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TV review: Marcella bewilderingly bonkers yet brilliant

PUBLISHED: 00:56 21 February 2018

Marcella (Anna Friel) finds out she's not getting her Parka back (C) ITV

Marcella (Anna Friel) finds out she's not getting her Parka back (C) ITV

Amanda Searle

Marcella the TV show - like Marcella the character - is complicated and confusing but occasionally there are flashes of brilliance. Who is scarier: the baddies or Marcella? The jury is out.

Normally, if you were under attack, in danger or in fear for your life you’d be grateful to see a member of her Majesty’s police force arrive.

If, however, the police officer in question was Marcella Backland, you might think twice or, indeed, she might be the one attacking you, putting your life in danger or embarrassing you in front of an entire school yard full of your peers. Ah, Marcella: we’ve missed you.

Marcella (a wild-eyed and frenetic Anna Friel) picks up a few months from where we left series one with our heroine teetering on the edge: quite literally as it happens, because she’s dangling off the roof of the building where she works, in comparison to metaphorically, which she appears to be at all times.

Flashing back 12 days, we’re in a lovely Georgian house under the shadow of a tower block in London where building work is going on: as excuses go, ‘I’ve found an ear in your wall cavity’ is one of the more believable ones you might be offered if your renovation project was delayed.

The ear is strangely preserved even though the body it’s attached to isn’t – despite this fact, Marcella recognises the body as Leo Priestly, the missing friend of her son Edward, who disappeared in 2014 and whose parents blame Marcella and Edward for his abduction. Surely this would mean Marcella wouldn’t be allowed to work on the case? Don’t be so ridiculous.

But back to Marcella, who remains as miserable as ever: the only time she cracked a smile was when she cracked open a beer shortly before viewers saw her post-coitus bum cr… no, we’ll leave it there and crack on. Six months on and Marcella has somehow retained her job and is working on the Priestly case with DI Ronnie Ferreira from EastEnders (Ray Panthaki), DC Mark Travis (Jack Doolan), her new love interest and boss DCI Tim Williamson (Jamie Bamber) and newcomer LeAnn Hunter (Sophia Brown).

In other news, her estranged husband Jason (Nicholas Pinnok) hasn’t let the grass grow under his feet and is about to marry a woman half his age who Marcella accepted into the family fold by dragging her out of her car, throwing her across the bonnet and attacking in front of her son’s school. I’m not convinced she’s over Jason.

Oh, and the parka has disappeared, only to be replaced by a hugely impractical trench coat with Harry Hill-esque lapels which are so large they practically drag on the ground, partially impeding her ability to attack love rivals and wander around crime scenes alone at night: RIP Parka.

As is the case with these Brit-Noir mysteries, there are a whole lot of threads that currently make no sense whatsoever – Nigel Planer plays 70s rocker Reg Reynolds, who lived in the flat from which the dead boy’s final resting place was accessed, there’s an angry skinhead called Eric who approached a man called Nick who in turn has a son called Simon who Eric has been watching. Simon has a friend called Adam whose mum married Fat Barry in EastEnders and who drew a picture of a schoolboy killing a man while in detention.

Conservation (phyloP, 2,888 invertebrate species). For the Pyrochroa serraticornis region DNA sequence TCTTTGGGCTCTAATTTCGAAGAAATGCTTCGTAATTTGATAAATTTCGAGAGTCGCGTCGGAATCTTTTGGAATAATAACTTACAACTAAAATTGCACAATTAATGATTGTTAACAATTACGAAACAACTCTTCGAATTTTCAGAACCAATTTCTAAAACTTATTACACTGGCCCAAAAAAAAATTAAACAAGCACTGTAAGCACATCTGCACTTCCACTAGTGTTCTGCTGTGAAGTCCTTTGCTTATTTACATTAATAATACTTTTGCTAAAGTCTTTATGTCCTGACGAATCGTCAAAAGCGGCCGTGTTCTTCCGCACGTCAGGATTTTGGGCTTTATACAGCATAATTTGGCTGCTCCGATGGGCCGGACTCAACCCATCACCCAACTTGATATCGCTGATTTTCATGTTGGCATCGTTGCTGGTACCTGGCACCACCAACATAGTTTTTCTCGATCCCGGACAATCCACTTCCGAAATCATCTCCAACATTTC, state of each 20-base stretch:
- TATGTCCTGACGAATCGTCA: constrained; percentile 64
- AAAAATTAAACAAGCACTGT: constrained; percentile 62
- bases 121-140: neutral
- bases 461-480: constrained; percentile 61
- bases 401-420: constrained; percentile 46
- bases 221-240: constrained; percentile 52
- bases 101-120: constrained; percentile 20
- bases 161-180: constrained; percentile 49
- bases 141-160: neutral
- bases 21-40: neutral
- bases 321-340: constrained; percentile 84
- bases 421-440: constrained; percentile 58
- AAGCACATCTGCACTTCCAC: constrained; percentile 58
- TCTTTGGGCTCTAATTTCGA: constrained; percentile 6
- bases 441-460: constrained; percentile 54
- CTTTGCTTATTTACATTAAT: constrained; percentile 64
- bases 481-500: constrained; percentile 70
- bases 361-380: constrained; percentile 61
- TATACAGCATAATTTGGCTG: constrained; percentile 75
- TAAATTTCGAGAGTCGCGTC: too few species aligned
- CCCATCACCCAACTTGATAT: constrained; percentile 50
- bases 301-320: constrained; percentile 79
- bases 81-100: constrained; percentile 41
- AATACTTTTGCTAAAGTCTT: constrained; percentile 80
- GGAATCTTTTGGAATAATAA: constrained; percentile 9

I don’t think it was Fat Barry.

And most disturbing of all, we saw flashbacks to Leo’s imprisonment in a derelict house, the chained teenager desperately scraping at the wall as his captor(s) menacingly approached and later strapped him to a gurney, kept one of his eyes pinned open and then stroked a few surgical tools before injecting the terrified boy with a drug.

There was then a post-mortem macabre Victorian-style photo shoot featuring the lifeless boy posed in a chair wearing a suit: back in Queen Vic’s day, no one thought twice about posing the dead for a lovely family snap, these days, I believe it may be frowned upon, definitely if you then sandwich them in your wall. Anyway: Happy Monday! Talk about bleak.

As for Marcella, she makes Luther look placid: she stalks weirdly across the screen (“as if she has a broom up her backside,” my husband said, nailing it) and is prone to fugues – a dissociative disorder, not the American hip-hop band which is a different spelling – during which she effectively blacks-out while she creates mayhem, a bit like Mr Hyde but without Dr Jeckyll. We discovered at the end of the episode that someone is watching her through her computer via a webcam: I doubt whoever it is will get a happy ending.

One thing that Marcella is not is subtle. Viewers are clubbed over the head with imagery – when the paedophiles are on screen everything goes dark, when bad things happen the music turns up the Hammer Horror volume to 11, when we meet the exploitative owner of the firm that Eric works for he might as well be wearing a cape and twirling a moustache, we learn that Marcella “isn’t well” mainly via the fact that she doesn’t brush her hair. A lot of the time, this show is a bewildering mess with a soundtrack which is almost unbearable.

The rest of the time it’s brilliant. A bit like Marcella herself, really.

* Marcella continues on ITV on Mondays at 9pm.

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